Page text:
source:
Screengrab via ESPN

The result? If you help on the ball-screen action, Notre Dame gets open threes:

If you don’t, they get dunks:

Grant is one of the best in the country in the pick-and-roll, and he’s the biggest reason why Notre Dame is running the nation’s No. 2 offensive.

4. Willie Cauley-Stein, Kentucky: There’s not much new to add here. Cauley-Stein hasn’t played in a week, and he’s still the sparkplug for Kentucky’s potentially historically good defense. If you want an idea of just how important he is, he made this list despite averaging just 10.5 points this season.

5. Montrezl Harrell, Louisville: I understand how weird this may sound, but part of Harrell’s Player of the Year campaign depends on the play of Chris Jones. If Jones can play with the same mindset that he had on Sunday night — pass-first, distributor, team-oriented — Harrell is more likely to put up numbers like he did on Sunday: 25 points and 13 boards.

6. Justin Anderson, Virginia: Virginia is one of the last remaining unbeaten teams, and Anderson has been the best player on the roster to date. He’s shooting 58.8 percent from beyond the arc and averaging a team-high 15.1 points. According to head coach Tony Bennett, that has as much to do with his shot selection as it does with his shooting ability.

“As long as he keeps taking the good shots and being aggressive where he’s supposed to,” Bennett said earlier this season, “and being sound and being patient the way he is, I think he’s very important for us and has given us a good lift.”

7. Delon Wright, Utah: The Utes blew out both USC and UCLA in the Huntsman Center over the weekend. Wright finished with just 16 field goal attempts and 15 assists. He’s embracing the role of facilitator with the amount of talent around him, and Utah is looking more and more like a team that can compete for the Pac-12 title with Arizona.

8. Melo Trimble, Maryland: Trimble has been the savior for this Maryland team with his ability to run the point and get the team into offensive sets. He’s still turning the ball over too much — 2.7 per game — and his shooting must improve — he was 7-for-28 as the Terps swept their first two Big Ten games — but his presence has been the difference-maker.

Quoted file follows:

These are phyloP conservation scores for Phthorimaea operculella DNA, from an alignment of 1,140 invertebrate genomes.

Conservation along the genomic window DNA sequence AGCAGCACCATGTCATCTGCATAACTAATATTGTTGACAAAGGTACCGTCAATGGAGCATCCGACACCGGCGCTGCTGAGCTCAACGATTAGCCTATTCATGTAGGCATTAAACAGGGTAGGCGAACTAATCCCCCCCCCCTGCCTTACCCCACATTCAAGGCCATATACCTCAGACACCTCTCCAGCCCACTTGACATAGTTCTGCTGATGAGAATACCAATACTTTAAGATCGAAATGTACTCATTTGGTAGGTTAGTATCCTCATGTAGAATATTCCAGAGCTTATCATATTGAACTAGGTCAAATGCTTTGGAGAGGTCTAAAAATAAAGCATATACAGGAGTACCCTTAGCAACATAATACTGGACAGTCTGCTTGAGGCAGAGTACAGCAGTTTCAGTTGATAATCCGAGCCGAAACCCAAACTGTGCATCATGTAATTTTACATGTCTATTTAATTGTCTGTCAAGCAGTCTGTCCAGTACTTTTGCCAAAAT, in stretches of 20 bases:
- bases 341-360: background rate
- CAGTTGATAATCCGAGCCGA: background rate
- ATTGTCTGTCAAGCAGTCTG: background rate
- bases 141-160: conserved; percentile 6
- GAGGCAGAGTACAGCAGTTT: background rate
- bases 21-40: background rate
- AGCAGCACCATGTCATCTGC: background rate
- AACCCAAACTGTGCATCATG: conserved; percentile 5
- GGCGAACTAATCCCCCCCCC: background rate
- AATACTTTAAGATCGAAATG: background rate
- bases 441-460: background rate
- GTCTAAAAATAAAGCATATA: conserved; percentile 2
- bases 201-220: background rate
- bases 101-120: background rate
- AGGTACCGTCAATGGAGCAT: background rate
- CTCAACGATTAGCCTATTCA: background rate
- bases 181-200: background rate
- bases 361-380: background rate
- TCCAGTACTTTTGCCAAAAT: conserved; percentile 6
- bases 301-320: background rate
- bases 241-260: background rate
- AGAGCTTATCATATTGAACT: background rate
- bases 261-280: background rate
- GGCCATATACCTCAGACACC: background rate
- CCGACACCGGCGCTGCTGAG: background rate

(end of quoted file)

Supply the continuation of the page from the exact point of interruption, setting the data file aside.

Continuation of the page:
9. Georges Niang, Iowa State: In losses to Maryland and South Carolina, Niang has combined for 20 points on 7-for-27 shooting. That said, he also played his two best games of the season in wins over Alabama and Arkansas, and was sensational after a horrid first half in the win at Iowa. He gets dropped until he shows more consistency in big games.

10. Ty Wallace, Cal: Wallace is still putting up ridiculous numbers, but it’s not helping Cal win games right now. They’ve lost three of their last four — including a home game against Cal St.-Bakersfield — and in his last three games, Wallace is shooting just 13-for-47 from the field and 1-for-10 from three. More than anything, the Bears need Jabari Bird to get healthy. Wallace is having trouble shouldering the entire offensive load.

OTHERS THAT WERE CONSIDERED: Ron Baker (Wichita State), Ryan Boatright (UConn), Kyle Collinsworth (BYU), Tyler Haws (BYU), D’angelo Harrison (St. John’s), LaDontae Henton (Providence), Buddy Hield (Oklahoma), Jonathan Holmes (Texas), Stanley Johnson (Arizona), Jordan Mickey (LSU), Bobby Portis (Arkansas), D’Angelo Russell (Ohio State), Wesley Saunders (Harvard), Nigel Williams-Goss (Washington), Joseph Young (Oregon)